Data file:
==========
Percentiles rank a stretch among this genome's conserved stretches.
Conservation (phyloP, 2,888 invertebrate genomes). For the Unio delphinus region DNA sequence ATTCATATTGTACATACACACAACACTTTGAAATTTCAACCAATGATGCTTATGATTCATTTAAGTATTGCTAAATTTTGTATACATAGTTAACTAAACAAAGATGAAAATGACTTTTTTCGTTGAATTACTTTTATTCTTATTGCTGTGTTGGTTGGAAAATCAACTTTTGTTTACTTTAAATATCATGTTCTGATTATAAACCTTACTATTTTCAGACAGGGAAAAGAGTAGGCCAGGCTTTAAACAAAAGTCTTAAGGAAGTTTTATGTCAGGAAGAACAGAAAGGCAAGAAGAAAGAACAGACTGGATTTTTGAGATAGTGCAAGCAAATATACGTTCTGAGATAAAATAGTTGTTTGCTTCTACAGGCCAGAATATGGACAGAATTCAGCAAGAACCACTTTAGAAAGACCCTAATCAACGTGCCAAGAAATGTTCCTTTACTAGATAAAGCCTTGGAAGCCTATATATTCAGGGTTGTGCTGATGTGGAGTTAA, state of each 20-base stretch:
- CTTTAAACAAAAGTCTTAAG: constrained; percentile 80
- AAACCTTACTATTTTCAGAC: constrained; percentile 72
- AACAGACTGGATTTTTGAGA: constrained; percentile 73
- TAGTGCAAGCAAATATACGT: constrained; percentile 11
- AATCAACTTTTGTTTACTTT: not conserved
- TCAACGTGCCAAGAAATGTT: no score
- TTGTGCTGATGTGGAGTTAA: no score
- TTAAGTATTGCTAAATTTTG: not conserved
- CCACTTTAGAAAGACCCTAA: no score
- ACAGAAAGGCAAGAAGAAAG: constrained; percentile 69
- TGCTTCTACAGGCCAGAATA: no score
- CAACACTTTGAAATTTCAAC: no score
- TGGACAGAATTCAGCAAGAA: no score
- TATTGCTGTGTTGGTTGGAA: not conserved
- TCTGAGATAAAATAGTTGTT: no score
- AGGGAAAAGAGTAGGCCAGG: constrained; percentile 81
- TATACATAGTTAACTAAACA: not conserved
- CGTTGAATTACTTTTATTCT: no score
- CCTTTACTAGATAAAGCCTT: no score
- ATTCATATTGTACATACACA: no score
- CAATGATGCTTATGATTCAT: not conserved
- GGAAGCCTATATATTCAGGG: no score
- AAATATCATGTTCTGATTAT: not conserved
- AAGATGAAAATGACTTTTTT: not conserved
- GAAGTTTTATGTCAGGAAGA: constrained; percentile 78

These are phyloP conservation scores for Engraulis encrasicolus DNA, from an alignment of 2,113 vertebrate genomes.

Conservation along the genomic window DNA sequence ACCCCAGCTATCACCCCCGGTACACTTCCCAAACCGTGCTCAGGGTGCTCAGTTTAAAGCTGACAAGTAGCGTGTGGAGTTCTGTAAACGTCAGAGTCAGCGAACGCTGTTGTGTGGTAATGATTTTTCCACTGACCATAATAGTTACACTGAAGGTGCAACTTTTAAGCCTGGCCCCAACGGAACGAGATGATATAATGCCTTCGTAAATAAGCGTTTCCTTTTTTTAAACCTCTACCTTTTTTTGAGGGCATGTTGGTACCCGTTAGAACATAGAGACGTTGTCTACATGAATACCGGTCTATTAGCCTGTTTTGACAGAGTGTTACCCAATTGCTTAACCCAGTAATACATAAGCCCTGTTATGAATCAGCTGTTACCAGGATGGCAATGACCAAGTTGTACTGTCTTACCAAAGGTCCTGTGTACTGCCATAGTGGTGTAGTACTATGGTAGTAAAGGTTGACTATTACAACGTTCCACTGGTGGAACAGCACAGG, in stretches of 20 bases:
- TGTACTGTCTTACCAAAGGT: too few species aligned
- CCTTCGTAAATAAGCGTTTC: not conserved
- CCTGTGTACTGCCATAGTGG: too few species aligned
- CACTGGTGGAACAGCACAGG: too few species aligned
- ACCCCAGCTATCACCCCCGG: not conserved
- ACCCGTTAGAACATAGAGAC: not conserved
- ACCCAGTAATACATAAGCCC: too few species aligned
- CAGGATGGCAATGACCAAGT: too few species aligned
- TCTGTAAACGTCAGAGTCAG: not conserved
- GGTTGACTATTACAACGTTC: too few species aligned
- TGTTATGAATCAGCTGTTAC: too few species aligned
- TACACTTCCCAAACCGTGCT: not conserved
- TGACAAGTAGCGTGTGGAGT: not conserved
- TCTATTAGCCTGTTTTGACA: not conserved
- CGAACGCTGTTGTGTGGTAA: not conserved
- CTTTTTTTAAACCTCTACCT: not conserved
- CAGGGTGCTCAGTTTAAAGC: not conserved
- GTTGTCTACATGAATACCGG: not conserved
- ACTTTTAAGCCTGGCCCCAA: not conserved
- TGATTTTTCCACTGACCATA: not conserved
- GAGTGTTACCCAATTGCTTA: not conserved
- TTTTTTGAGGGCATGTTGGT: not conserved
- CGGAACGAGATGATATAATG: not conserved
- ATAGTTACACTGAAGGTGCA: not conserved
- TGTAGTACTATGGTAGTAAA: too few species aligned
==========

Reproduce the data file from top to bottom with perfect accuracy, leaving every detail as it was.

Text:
Percentiles rank a stretch among this genome's conserved stretches.
Conservation (phyloP, 2,888 invertebrate genomes). For the Unio delphinus region DNA sequence ATTCATATTGTACATACACACAACACTTTGAAATTTCAACCAATGATGCTTATGATTCATTTAAGTATTGCTAAATTTTGTATACATAGTTAACTAAACAAAGATGAAAATGACTTTTTTCGTTGAATTACTTTTATTCTTATTGCTGTGTTGGTTGGAAAATCAACTTTTGTTTACTTTAAATATCATGTTCTGATTATAAACCTTACTATTTTCAGACAGGGAAAAGAGTAGGCCAGGCTTTAAACAAAAGTCTTAAGGAAGTTTTATGTCAGGAAGAACAGAAAGGCAAGAAGAAAGAACAGACTGGATTTTTGAGATAGTGCAAGCAAATATACGTTCTGAGATAAAATAGTTGTTTGCTTCTACAGGCCAGAATATGGACAGAATTCAGCAAGAACCACTTTAGAAAGACCCTAATCAACGTGCCAAGAAATGTTCCTTTACTAGATAAAGCCTTGGAAGCCTATATATTCAGGGTTGTGCTGATGTGGAGTTAA, state of each 20-base stretch:
- CTTTAAACAAAAGTCTTAAG: constrained; percentile 80
- AAACCTTACTATTTTCAGAC: constrained; percentile 72
- AACAGACTGGATTTTTGAGA: constrained; percentile 73
- TAGTGCAAGCAAATATACGT: constrained; percentile 11
- AATCAACTTTTGTTTACTTT: not conserved
- TCAACGTGCCAAGAAATGTT: no score
- TTGTGCTGATGTGGAGTTAA: no score
- TTAAGTATTGCTAAATTTTG: not conserved
- CCACTTTAGAAAGACCCTAA: no score
- ACAGAAAGGCAAGAAGAAAG: constrained; percentile 69
- TGCTTCTACAGGCCAGAATA: no score
- CAACACTTTGAAATTTCAAC: no score
- TGGACAGAATTCAGCAAGAA: no score
- TATTGCTGTGTTGGTTGGAA: not conserved
- TCTGAGATAAAATAGTTGTT: no score
- AGGGAAAAGAGTAGGCCAGG: constrained; percentile 81
- TATACATAGTTAACTAAACA: not conserved
- CGTTGAATTACTTTTATTCT: no score
- CCTTTACTAGATAAAGCCTT: no score
- ATTCATATTGTACATACACA: no score
- CAATGATGCTTATGATTCAT: not conserved
- GGAAGCCTATATATTCAGGG: no score
- AAATATCATGTTCTGATTAT: not conserved
- AAGATGAAAATGACTTTTTT: not conserved
- GAAGTTTTATGTCAGGAAGA: constrained; percentile 78

These are phyloP conservation scores for Engraulis encrasicolus DNA, from an alignment of 2,113 vertebrate genomes.

Conservation along the genomic window DNA sequence ACCCCAGCTATCACCCCCGGTACACTTCCCAAACCGTGCTCAGGGTGCTCAGTTTAAAGCTGACAAGTAGCGTGTGGAGTTCTGTAAACGTCAGAGTCAGCGAACGCTGTTGTGTGGTAATGATTTTTCCACTGACCATAATAGTTACACTGAAGGTGCAACTTTTAAGCCTGGCCCCAACGGAACGAGATGATATAATGCCTTCGTAAATAAGCGTTTCCTTTTTTTAAACCTCTACCTTTTTTTGAGGGCATGTTGGTACCCGTTAGAACATAGAGACGTTGTCTACATGAATACCGGTCTATTAGCCTGTTTTGACAGAGTGTTACCCAATTGCTTAACCCAGTAATACATAAGCCCTGTTATGAATCAGCTGTTACCAGGATGGCAATGACCAAGTTGTACTGTCTTACCAAAGGTCCTGTGTACTGCCATAGTGGTGTAGTACTATGGTAGTAAAGGTTGACTATTACAACGTTCCACTGGTGGAACAGCACAGG, in stretches of 20 bases:
- TGTACTGTCTTACCAAAGGT: too few species aligned
- CCTTCGTAAATAAGCGTTTC: not conserved
- CCTGTGTACTGCCATAGTGG: too few species aligned
- CACTGGTGGAACAGCACAGG: too few species aligned
- ACCCCAGCTATCACCCCCGG: not conserved
- ACCCGTTAGAACATAGAGAC: not conserved
- ACCCAGTAATACATAAGCCC: too few species aligned
- CAGGATGGCAATGACCAAGT: too few species aligned
- TCTGTAAACGTCAGAGTCAG: not conserved
- GGTTGACTATTACAACGTTC: too few species aligned
- TGTTATGAATCAGCTGTTAC: too few species aligned
- TACACTTCCCAAACCGTGCT: not conserved
- TGACAAGTAGCGTGTGGAGT: not conserved
- TCTATTAGCCTGTTTTGACA: not conserved
- CGAACGCTGTTGTGTGGTAA: not conserved
- CTTTTTTTAAACCTCTACCT: not conserved
- CAGGGTGCTCAGTTTAAAGC: not conserved
- GTTGTCTACATGAATACCGG: not conserved
- ACTTTTAAGCCTGGCCCCAA: not conserved
- TGATTTTTCCACTGACCATA: not conserved
- GAGTGTTACCCAATTGCTTA: not conserved
- TTTTTTGAGGGCATGTTGGT: not conserved
- CGGAACGAGATGATATAATG: not conserved
- ATAGTTACACTGAAGGTGCA: not conserved
- TGTAGTACTATGGTAGTAAA: too few species aligned